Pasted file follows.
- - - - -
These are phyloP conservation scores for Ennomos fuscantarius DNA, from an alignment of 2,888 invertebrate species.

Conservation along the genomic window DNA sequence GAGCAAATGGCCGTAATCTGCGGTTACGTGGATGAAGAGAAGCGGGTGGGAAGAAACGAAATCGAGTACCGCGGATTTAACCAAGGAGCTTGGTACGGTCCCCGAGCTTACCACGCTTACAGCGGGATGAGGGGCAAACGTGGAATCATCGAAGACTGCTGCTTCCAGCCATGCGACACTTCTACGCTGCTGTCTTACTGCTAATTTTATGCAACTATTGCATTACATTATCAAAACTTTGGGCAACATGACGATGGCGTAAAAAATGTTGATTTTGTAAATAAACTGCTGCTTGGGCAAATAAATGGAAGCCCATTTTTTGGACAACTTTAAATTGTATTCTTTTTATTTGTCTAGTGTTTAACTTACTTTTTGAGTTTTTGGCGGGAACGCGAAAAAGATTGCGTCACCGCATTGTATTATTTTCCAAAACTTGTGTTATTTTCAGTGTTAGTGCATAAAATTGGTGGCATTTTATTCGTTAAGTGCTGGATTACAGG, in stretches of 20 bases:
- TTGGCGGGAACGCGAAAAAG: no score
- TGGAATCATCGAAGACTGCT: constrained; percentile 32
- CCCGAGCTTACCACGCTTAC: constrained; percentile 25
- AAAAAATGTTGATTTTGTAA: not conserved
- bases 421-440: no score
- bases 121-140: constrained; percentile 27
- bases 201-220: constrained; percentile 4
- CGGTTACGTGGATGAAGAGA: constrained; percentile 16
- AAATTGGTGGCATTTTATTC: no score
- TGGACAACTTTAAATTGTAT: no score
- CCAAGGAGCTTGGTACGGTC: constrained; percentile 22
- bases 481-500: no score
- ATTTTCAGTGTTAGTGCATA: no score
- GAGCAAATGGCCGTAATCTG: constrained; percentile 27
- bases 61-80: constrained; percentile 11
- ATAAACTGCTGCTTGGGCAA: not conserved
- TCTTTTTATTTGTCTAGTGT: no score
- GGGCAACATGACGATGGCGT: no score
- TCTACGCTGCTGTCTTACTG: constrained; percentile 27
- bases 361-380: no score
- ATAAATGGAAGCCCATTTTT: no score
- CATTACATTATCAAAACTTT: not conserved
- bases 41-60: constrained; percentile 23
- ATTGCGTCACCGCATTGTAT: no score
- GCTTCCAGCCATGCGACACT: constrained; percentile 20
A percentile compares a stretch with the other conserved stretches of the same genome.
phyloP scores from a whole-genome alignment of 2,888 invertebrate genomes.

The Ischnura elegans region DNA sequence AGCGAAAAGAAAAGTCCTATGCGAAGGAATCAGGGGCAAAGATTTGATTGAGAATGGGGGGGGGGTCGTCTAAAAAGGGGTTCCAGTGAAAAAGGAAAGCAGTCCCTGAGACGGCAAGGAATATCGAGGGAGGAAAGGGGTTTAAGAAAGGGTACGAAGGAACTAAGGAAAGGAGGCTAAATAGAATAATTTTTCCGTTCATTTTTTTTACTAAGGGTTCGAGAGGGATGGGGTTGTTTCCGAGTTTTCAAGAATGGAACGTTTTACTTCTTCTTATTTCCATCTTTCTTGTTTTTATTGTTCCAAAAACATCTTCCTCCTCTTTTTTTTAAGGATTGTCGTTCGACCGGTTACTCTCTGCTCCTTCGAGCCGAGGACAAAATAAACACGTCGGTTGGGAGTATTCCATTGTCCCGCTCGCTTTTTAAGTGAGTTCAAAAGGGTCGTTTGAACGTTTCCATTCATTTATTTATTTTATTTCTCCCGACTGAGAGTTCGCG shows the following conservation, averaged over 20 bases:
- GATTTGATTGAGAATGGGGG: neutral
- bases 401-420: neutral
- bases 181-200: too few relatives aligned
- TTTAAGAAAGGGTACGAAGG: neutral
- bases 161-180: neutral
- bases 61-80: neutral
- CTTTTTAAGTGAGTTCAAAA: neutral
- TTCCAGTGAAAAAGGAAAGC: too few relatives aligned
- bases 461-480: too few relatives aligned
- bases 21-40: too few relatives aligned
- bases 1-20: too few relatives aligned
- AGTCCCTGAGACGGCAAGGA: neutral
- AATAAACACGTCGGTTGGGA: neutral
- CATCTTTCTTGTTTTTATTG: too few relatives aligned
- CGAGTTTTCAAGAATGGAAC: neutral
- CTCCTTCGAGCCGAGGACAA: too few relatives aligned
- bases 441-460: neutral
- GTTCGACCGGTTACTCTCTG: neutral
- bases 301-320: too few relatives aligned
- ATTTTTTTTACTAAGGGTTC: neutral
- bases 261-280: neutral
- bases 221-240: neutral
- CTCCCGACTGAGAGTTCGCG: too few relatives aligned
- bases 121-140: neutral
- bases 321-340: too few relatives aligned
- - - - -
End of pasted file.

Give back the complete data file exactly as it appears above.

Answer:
These are phyloP conservation scores for Ennomos fuscantarius DNA, from an alignment of 2,888 invertebrate species.

Conservation along the genomic window DNA sequence GAGCAAATGGCCGTAATCTGCGGTTACGTGGATGAAGAGAAGCGGGTGGGAAGAAACGAAATCGAGTACCGCGGATTTAACCAAGGAGCTTGGTACGGTCCCCGAGCTTACCACGCTTACAGCGGGATGAGGGGCAAACGTGGAATCATCGAAGACTGCTGCTTCCAGCCATGCGACACTTCTACGCTGCTGTCTTACTGCTAATTTTATGCAACTATTGCATTACATTATCAAAACTTTGGGCAACATGACGATGGCGTAAAAAATGTTGATTTTGTAAATAAACTGCTGCTTGGGCAAATAAATGGAAGCCCATTTTTTGGACAACTTTAAATTGTATTCTTTTTATTTGTCTAGTGTTTAACTTACTTTTTGAGTTTTTGGCGGGAACGCGAAAAAGATTGCGTCACCGCATTGTATTATTTTCCAAAACTTGTGTTATTTTCAGTGTTAGTGCATAAAATTGGTGGCATTTTATTCGTTAAGTGCTGGATTACAGG, in stretches of 20 bases:
- TTGGCGGGAACGCGAAAAAG: no score
- TGGAATCATCGAAGACTGCT: constrained; percentile 32
- CCCGAGCTTACCACGCTTAC: constrained; percentile 25
- AAAAAATGTTGATTTTGTAA: not conserved
- bases 421-440: no score
- bases 121-140: constrained; percentile 27
- bases 201-220: constrained; percentile 4
- CGGTTACGTGGATGAAGAGA: constrained; percentile 16
- AAATTGGTGGCATTTTATTC: no score
- TGGACAACTTTAAATTGTAT: no score
- CCAAGGAGCTTGGTACGGTC: constrained; percentile 22
- bases 481-500: no score
- ATTTTCAGTGTTAGTGCATA: no score
- GAGCAAATGGCCGTAATCTG: constrained; percentile 27
- bases 61-80: constrained; percentile 11
- ATAAACTGCTGCTTGGGCAA: not conserved
- TCTTTTTATTTGTCTAGTGT: no score
- GGGCAACATGACGATGGCGT: no score
- TCTACGCTGCTGTCTTACTG: constrained; percentile 27
- bases 361-380: no score
- ATAAATGGAAGCCCATTTTT: no score
- CATTACATTATCAAAACTTT: not conserved
- bases 41-60: constrained; percentile 23
- ATTGCGTCACCGCATTGTAT: no score
- GCTTCCAGCCATGCGACACT: constrained; percentile 20
A percentile compares a stretch with the other conserved stretches of the same genome.
phyloP scores from a whole-genome alignment of 2,888 invertebrate genomes.

The Ischnura elegans region DNA sequence AGCGAAAAGAAAAGTCCTATGCGAAGGAATCAGGGGCAAAGATTTGATTGAGAATGGGGGGGGGGTCGTCTAAAAAGGGGTTCCAGTGAAAAAGGAAAGCAGTCCCTGAGACGGCAAGGAATATCGAGGGAGGAAAGGGGTTTAAGAAAGGGTACGAAGGAACTAAGGAAAGGAGGCTAAATAGAATAATTTTTCCGTTCATTTTTTTTACTAAGGGTTCGAGAGGGATGGGGTTGTTTCCGAGTTTTCAAGAATGGAACGTTTTACTTCTTCTTATTTCCATCTTTCTTGTTTTTATTGTTCCAAAAACATCTTCCTCCTCTTTTTTTTAAGGATTGTCGTTCGACCGGTTACTCTCTGCTCCTTCGAGCCGAGGACAAAATAAACACGTCGGTTGGGAGTATTCCATTGTCCCGCTCGCTTTTTAAGTGAGTTCAAAAGGGTCGTTTGAACGTTTCCATTCATTTATTTATTTTATTTCTCCCGACTGAGAGTTCGCG shows the following conservation, averaged over 20 bases:
- GATTTGATTGAGAATGGGGG: neutral
- bases 401-420: neutral
- bases 181-200: too few relatives aligned
- TTTAAGAAAGGGTACGAAGG: neutral
- bases 161-180: neutral
- bases 61-80: neutral
- CTTTTTAAGTGAGTTCAAAA: neutral
- TTCCAGTGAAAAAGGAAAGC: too few relatives aligned
- bases 461-480: too few relatives aligned
- bases 21-40: too few relatives aligned
- bases 1-20: too few relatives aligned
- AGTCCCTGAGACGGCAAGGA: neutral
- AATAAACACGTCGGTTGGGA: neutral
- CATCTTTCTTGTTTTTATTG: too few relatives aligned
- CGAGTTTTCAAGAATGGAAC: neutral
- CTCCTTCGAGCCGAGGACAA: too few relatives aligned
- bases 441-460: neutral
- GTTCGACCGGTTACTCTCTG: neutral
- bases 301-320: too few relatives aligned
- ATTTTTTTTACTAAGGGTTC: neutral
- bases 261-280: neutral
- bases 221-240: neutral
- CTCCCGACTGAGAGTTCGCG: too few relatives aligned
- bases 121-140: neutral
- bases 321-340: too few relatives aligned